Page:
When I came back to Ireland, I discussed the "incidents" with a few French friends, and they felt the same way. One of them told me she was stopped in a supermarket by a stranger who was looking inside her trolley, and told her "You must be well-off considering how full it is". Seriously? Since when people comment on other people's shopping?

This whole judgemental attitude reminds me of the day me and my husband went to buy alcohol for my birthday party. As we were choosing some bottles, an old couple told Fabrice that he shouldn't drink alcohol because it was the Ramadan. First of all, he's not Muslim, but even if he was, and he wanted to buy alcohol, so what? Why should they comment on it?

As a tourist in an unknown place, I really felt some negativity. But thankfully, it wasn't from everybody. We also met nice people in the village and overall , we had a wonderful stay (the wine helped a lot!). Still, I felt a bit bad for my friends. I speak French so I could defend myself, but what happens when you don't speak the language? They tried to speak a bit a French and made efforts, but somehow I'm not surprised foreign tourists think the French are rude.

I've never felt that in Ireland. Nobody has ever commented on my shopping trolley. Customers have helped or sympathised when my kids were misbehaving. On the whole, Irish people don't really care about other's actions when it doesn't affect them personally.

I want to think all of these examples could have happened in other countries. After all, there are ***holes everywhere. But yet, a part of me thinks it really is a French "thing" and it bugs me. Maybe the Irish in me is starting to take over...

What are your thoughts about this? Do you think I'm over reacting about French people being rude and judgemental?

Sunday, 1 May 2016

10 things I've been told when I say I'm French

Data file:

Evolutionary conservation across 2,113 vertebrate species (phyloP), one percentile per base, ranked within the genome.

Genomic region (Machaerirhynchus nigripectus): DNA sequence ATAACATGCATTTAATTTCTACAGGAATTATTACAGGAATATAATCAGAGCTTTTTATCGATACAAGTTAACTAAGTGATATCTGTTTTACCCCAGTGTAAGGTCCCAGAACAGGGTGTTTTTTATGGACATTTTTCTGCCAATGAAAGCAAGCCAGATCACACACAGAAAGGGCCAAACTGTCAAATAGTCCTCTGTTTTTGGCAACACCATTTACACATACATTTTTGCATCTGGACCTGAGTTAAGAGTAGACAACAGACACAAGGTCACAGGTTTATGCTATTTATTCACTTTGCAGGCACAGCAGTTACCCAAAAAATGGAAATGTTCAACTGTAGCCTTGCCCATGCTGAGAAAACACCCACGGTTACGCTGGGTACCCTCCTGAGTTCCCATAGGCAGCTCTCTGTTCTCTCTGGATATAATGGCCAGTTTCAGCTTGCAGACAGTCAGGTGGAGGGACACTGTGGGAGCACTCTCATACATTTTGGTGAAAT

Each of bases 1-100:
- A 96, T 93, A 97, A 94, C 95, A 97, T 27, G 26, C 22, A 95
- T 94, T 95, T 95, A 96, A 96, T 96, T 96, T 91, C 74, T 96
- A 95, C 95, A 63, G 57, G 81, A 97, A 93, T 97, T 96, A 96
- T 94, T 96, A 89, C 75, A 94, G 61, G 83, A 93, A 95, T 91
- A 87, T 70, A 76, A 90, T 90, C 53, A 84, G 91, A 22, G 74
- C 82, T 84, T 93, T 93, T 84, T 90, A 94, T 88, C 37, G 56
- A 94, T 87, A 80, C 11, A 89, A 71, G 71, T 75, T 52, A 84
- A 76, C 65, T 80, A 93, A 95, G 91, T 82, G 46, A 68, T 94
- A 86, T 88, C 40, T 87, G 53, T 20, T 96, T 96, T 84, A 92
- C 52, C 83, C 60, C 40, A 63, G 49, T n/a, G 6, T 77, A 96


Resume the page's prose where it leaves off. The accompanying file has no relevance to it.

Inspired by Aerogaby's post on weird questions she's asked when she says she's Venezuelian, here's my take on weird stuff I've been asked or told when I tell people I'm French...

Do you eat frogs legs, snails, horse meat?

Yes, I have eaten frogs legs Ireland. Never in France and I've never been to a French restaurant that serves them. If you want to know, it tastes like chicken wings, but it's smaller. No fuss at all here...
As for the snails, I ate some a long time ago and I didn't like it so I never tried again.
Horse meat? Unless I ate dodgy industrial lasagna a few years back, no. I actually don't know anyone who has. Maybe not a popular dish in Brittany?

Frogs legs in an Irish pub

French people... They are always on strike!

Wrong. Sometimes they're on holidays! On a more serious note, French people do like a good protest. At the moment they are protesting about the new employment law (and trust me, it's not pretty). French people see it that way: We protest and then we talk. In Ireland it's the opposite. Irish people protesting or being on strike is usually the last resort.

I love France! I've been to Paris once

Yeah... Paris is not representative of France. And I bet you loved Paris as a city but you hated the arrogance of Parisians. Being from the countryside, I will have to agree with you.

Can you help me choose a bottle of wine?

I might be French but I know feck all about wine so just take the middle of the range one. You'll be grand.

What do you think about the French president?

That applies to all the presidents that have been in power since I'm in Ireland: Chirac, Sarkozy and now Hollande. The thing is, I'm not deeply interested in politics so I haven't much to say about them. What you probably want to know even more is what I think about Hollande's affair with a French actress. My only thought about that is, how was she attracted to him in the first place?!

I can speak French: Sacrebleu, voulez-vous coucher avec moi?

We haven't used the word "Sacrebleu" in France for the past 50 years at least so I don't know where this is coming from! As for the rest, the answer is no, thank you!

You don't have much of an accent, for a French person...

Years of practice, trust me!

Why are French people so arrogant?

Because they think they have the best language, culture, education, social model, architecture, food, drink to name a few...

Do you all wear berets and striped shirts?

Yes, and we go around with a baguette in one hand and a bottle of wine in the other...

And last but not least: What do you think about Thierry Henry's hand ball against Ireland?

Even after so many years, this one always come back. I used to have a manager who would use the event as a way to close off an argument. If we disagreed on an issue and he ran out of ideas he would end the discussion by saying: "I only have one thing to say: Thierry Henry". And I knew it was the end of it!

What about you? What's the weirdest questions you've been asked while abroad?